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The kind of role that Bronson excels at, but ultimately the film itself is a missed opportunity.
Charles Bronson is at his best when playing the silent tough guy, but in this British-backed chase thriller he is let down by workmanlike direction and a drearily routine script. Bronson's Phoenix cop, Charlie Congers, is certainly a silent and tough character - just the kind of role old Stone-Face usually excels at - but there are too many weaknesses in Love and Bullets to make it a particularly worthwhile film.
Phoenix police officer Charlie Congers (Bronson) is keen to gather evidence on Mob bigwig Joseph Bomposa (Rod Steiger). He learns that Bomposa's mistress Jackie Pruitt (Jill Ireland) is hiding out in Switzerland, so he jets off hoping to find her and persuade her to testify against him. Bomposa, realising that the game could be up, issues orders that Jackie must be silenced whatever the cost. Soon, Congers and Jackie are on the run in snowy Switzerland, with a whole bunch of hired killers hot on their heels.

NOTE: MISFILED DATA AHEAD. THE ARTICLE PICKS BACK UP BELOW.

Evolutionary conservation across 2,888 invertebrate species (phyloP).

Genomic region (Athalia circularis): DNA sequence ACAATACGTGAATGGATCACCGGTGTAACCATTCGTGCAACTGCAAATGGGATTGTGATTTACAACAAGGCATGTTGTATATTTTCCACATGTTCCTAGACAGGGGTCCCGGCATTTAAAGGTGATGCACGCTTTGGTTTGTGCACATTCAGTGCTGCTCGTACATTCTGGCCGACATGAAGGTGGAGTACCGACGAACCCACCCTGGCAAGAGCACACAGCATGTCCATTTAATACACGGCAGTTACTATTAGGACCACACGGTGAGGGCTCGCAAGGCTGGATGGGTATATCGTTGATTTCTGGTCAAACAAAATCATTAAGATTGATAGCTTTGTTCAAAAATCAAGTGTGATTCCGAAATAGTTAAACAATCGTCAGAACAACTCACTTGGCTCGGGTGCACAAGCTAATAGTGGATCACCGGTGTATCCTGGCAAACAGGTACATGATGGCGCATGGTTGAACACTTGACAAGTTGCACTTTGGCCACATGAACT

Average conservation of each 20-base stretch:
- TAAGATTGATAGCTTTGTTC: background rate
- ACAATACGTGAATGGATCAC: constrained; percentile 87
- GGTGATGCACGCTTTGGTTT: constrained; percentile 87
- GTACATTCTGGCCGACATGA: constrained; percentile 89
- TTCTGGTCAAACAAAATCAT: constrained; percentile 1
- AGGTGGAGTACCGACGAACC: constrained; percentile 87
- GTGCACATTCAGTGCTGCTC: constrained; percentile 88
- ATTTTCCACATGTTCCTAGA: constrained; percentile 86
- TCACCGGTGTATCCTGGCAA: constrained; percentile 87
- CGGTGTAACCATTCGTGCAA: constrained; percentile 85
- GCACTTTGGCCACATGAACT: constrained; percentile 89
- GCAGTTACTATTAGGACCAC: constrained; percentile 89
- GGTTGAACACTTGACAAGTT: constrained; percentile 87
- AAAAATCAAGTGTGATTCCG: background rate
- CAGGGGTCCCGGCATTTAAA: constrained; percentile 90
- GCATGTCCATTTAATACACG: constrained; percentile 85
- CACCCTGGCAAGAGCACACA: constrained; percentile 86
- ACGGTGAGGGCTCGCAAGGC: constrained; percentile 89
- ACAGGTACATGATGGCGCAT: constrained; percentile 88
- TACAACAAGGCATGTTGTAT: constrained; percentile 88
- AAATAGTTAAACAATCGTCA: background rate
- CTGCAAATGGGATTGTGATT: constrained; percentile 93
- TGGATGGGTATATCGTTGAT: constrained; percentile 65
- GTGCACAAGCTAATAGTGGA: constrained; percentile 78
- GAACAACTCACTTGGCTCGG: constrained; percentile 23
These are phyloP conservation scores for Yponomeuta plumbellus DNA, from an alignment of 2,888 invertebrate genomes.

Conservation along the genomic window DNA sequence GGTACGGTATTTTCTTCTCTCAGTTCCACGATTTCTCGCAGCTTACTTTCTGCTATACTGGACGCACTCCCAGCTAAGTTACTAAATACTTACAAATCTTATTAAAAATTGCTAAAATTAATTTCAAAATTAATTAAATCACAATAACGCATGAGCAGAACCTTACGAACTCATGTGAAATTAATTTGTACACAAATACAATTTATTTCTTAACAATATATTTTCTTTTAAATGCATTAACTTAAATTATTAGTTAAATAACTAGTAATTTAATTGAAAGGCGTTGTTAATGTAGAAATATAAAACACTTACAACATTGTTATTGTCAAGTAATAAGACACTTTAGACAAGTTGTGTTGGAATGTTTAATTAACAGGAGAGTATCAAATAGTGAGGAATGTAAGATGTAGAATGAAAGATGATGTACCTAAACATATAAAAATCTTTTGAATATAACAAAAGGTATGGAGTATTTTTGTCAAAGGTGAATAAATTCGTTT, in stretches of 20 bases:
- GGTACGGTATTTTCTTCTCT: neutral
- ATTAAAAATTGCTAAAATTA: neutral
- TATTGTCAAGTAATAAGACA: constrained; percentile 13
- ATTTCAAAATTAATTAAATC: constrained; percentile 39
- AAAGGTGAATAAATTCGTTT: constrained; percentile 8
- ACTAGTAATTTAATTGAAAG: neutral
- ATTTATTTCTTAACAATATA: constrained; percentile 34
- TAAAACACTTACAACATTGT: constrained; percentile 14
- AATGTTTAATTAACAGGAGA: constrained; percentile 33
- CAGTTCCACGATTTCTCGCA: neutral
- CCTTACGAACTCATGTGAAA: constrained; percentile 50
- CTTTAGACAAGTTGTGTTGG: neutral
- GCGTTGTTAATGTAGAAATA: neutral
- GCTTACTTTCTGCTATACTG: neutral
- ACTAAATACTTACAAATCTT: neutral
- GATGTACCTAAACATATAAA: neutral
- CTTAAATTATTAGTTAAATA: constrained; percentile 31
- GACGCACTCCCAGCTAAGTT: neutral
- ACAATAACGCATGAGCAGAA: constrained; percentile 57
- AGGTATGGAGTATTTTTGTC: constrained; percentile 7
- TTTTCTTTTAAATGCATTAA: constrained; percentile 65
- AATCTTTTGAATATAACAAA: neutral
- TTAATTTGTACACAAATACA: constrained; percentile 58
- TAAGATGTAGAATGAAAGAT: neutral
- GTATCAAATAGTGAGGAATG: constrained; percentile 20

Steiger is in over-acting mode here, but fortunately he doesn't have too many scenes so his opportunities to embarrass himself are kept to a minimum. The story is a simplistic chase narrative of a type seen many times before, and scripters Wendell Mayes and John Melson don't have many surprises up their sleeves to freshen this one up. Bronson fans like to see their man wasting bad guys and plunging head-first into action, but Love and Bullets pauses far too regularly for its own good and viewers looking for action will feel very short-changed. The film isn't a total loss - it has sporadic effective scenes, is always pleasing to the eye, and has one genuine moment of surprise near the end - but on the whole it is undoubtedly a lot less impressive than it could have been. Don't rush to add it to your wish list.
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